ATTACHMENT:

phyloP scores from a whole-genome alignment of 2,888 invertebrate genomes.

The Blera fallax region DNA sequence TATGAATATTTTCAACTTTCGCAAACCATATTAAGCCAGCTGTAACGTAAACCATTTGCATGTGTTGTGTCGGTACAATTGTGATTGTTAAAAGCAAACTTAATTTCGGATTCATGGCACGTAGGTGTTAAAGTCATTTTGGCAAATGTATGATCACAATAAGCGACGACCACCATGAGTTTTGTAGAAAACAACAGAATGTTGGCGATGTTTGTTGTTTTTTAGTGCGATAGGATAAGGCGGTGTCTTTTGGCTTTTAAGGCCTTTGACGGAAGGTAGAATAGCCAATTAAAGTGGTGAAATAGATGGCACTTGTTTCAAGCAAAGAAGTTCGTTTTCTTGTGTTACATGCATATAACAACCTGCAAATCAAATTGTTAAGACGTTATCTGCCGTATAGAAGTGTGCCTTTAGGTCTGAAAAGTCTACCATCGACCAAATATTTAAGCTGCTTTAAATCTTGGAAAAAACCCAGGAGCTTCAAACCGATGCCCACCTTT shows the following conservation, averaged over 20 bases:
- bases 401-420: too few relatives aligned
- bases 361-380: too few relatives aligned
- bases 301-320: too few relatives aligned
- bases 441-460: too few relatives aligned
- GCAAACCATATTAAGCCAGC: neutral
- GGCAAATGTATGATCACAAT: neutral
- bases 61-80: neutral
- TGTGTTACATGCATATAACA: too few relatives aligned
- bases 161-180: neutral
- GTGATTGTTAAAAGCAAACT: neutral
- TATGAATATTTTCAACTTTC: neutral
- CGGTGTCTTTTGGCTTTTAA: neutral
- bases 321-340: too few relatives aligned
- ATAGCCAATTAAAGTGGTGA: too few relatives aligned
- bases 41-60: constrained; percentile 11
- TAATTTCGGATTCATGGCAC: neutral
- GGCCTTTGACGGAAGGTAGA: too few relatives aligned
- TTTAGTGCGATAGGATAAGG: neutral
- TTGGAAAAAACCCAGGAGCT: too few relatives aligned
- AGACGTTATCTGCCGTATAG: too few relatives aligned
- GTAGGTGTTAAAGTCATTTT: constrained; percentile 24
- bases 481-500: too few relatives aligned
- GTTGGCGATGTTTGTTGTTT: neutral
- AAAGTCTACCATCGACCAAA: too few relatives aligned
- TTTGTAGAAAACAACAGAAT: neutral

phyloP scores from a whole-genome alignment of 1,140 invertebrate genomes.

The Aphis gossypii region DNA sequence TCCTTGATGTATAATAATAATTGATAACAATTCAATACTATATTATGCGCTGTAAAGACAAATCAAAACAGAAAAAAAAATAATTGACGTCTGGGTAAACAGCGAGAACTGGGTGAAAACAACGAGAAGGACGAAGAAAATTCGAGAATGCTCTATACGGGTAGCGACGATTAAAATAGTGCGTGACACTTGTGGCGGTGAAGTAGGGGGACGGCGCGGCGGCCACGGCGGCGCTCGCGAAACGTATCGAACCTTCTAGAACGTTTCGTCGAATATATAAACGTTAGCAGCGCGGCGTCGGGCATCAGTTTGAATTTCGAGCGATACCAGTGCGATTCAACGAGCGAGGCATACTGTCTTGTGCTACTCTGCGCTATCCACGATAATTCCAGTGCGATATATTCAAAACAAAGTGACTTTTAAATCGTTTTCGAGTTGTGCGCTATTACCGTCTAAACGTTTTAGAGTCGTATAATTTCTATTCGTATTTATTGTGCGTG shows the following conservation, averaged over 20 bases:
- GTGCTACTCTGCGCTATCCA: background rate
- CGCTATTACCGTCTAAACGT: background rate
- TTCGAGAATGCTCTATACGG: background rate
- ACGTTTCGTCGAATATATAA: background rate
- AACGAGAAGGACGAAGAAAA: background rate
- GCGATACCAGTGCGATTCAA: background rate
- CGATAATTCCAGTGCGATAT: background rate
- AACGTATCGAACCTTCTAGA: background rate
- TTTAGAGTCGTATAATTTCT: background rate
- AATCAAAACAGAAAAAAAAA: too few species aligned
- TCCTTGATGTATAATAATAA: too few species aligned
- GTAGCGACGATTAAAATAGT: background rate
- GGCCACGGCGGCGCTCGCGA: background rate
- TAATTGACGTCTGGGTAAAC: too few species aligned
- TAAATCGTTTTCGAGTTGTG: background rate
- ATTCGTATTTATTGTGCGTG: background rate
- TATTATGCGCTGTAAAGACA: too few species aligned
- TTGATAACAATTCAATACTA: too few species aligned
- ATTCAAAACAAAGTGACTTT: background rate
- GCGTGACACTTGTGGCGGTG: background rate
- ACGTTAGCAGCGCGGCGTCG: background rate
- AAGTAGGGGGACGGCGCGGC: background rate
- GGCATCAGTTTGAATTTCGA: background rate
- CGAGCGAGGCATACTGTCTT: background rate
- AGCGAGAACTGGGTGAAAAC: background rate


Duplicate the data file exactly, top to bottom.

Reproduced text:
phyloP scores from a whole-genome alignment of 2,888 invertebrate genomes.

The Blera fallax region DNA sequence TATGAATATTTTCAACTTTCGCAAACCATATTAAGCCAGCTGTAACGTAAACCATTTGCATGTGTTGTGTCGGTACAATTGTGATTGTTAAAAGCAAACTTAATTTCGGATTCATGGCACGTAGGTGTTAAAGTCATTTTGGCAAATGTATGATCACAATAAGCGACGACCACCATGAGTTTTGTAGAAAACAACAGAATGTTGGCGATGTTTGTTGTTTTTTAGTGCGATAGGATAAGGCGGTGTCTTTTGGCTTTTAAGGCCTTTGACGGAAGGTAGAATAGCCAATTAAAGTGGTGAAATAGATGGCACTTGTTTCAAGCAAAGAAGTTCGTTTTCTTGTGTTACATGCATATAACAACCTGCAAATCAAATTGTTAAGACGTTATCTGCCGTATAGAAGTGTGCCTTTAGGTCTGAAAAGTCTACCATCGACCAAATATTTAAGCTGCTTTAAATCTTGGAAAAAACCCAGGAGCTTCAAACCGATGCCCACCTTT shows the following conservation, averaged over 20 bases:
- bases 401-420: too few relatives aligned
- bases 361-380: too few relatives aligned
- bases 301-320: too few relatives aligned
- bases 441-460: too few relatives aligned
- GCAAACCATATTAAGCCAGC: neutral
- GGCAAATGTATGATCACAAT: neutral
- bases 61-80: neutral
- TGTGTTACATGCATATAACA: too few relatives aligned
- bases 161-180: neutral
- GTGATTGTTAAAAGCAAACT: neutral
- TATGAATATTTTCAACTTTC: neutral
- CGGTGTCTTTTGGCTTTTAA: neutral
- bases 321-340: too few relatives aligned
- ATAGCCAATTAAAGTGGTGA: too few relatives aligned
- bases 41-60: constrained; percentile 11
- TAATTTCGGATTCATGGCAC: neutral
- GGCCTTTGACGGAAGGTAGA: too few relatives aligned
- TTTAGTGCGATAGGATAAGG: neutral
- TTGGAAAAAACCCAGGAGCT: too few relatives aligned
- AGACGTTATCTGCCGTATAG: too few relatives aligned
- GTAGGTGTTAAAGTCATTTT: constrained; percentile 24
- bases 481-500: too few relatives aligned
- GTTGGCGATGTTTGTTGTTT: neutral
- AAAGTCTACCATCGACCAAA: too few relatives aligned
- TTTGTAGAAAACAACAGAAT: neutral

phyloP scores from a whole-genome alignment of 1,140 invertebrate genomes.

The Aphis gossypii region DNA sequence TCCTTGATGTATAATAATAATTGATAACAATTCAATACTATATTATGCGCTGTAAAGACAAATCAAAACAGAAAAAAAAATAATTGACGTCTGGGTAAACAGCGAGAACTGGGTGAAAACAACGAGAAGGACGAAGAAAATTCGAGAATGCTCTATACGGGTAGCGACGATTAAAATAGTGCGTGACACTTGTGGCGGTGAAGTAGGGGGACGGCGCGGCGGCCACGGCGGCGCTCGCGAAACGTATCGAACCTTCTAGAACGTTTCGTCGAATATATAAACGTTAGCAGCGCGGCGTCGGGCATCAGTTTGAATTTCGAGCGATACCAGTGCGATTCAACGAGCGAGGCATACTGTCTTGTGCTACTCTGCGCTATCCACGATAATTCCAGTGCGATATATTCAAAACAAAGTGACTTTTAAATCGTTTTCGAGTTGTGCGCTATTACCGTCTAAACGTTTTAGAGTCGTATAATTTCTATTCGTATTTATTGTGCGTG shows the following conservation, averaged over 20 bases:
- GTGCTACTCTGCGCTATCCA: background rate
- CGCTATTACCGTCTAAACGT: background rate
- TTCGAGAATGCTCTATACGG: background rate
- ACGTTTCGTCGAATATATAA: background rate
- AACGAGAAGGACGAAGAAAA: background rate
- GCGATACCAGTGCGATTCAA: background rate
- CGATAATTCCAGTGCGATAT: background rate
- AACGTATCGAACCTTCTAGA: background rate
- TTTAGAGTCGTATAATTTCT: background rate
- AATCAAAACAGAAAAAAAAA: too few species aligned
- TCCTTGATGTATAATAATAA: too few species aligned
- GTAGCGACGATTAAAATAGT: background rate
- GGCCACGGCGGCGCTCGCGA: background rate
- TAATTGACGTCTGGGTAAAC: too few species aligned
- TAAATCGTTTTCGAGTTGTG: background rate
- ATTCGTATTTATTGTGCGTG: background rate
- TATTATGCGCTGTAAAGACA: too few species aligned
- TTGATAACAATTCAATACTA: too few species aligned
- ATTCAAAACAAAGTGACTTT: background rate
- GCGTGACACTTGTGGCGGTG: background rate
- ACGTTAGCAGCGCGGCGTCG: background rate
- AAGTAGGGGGACGGCGCGGC: background rate
- GGCATCAGTTTGAATTTCGA: background rate
- CGAGCGAGGCATACTGTCTT: background rate
- AGCGAGAACTGGGTGAAAAC: background rate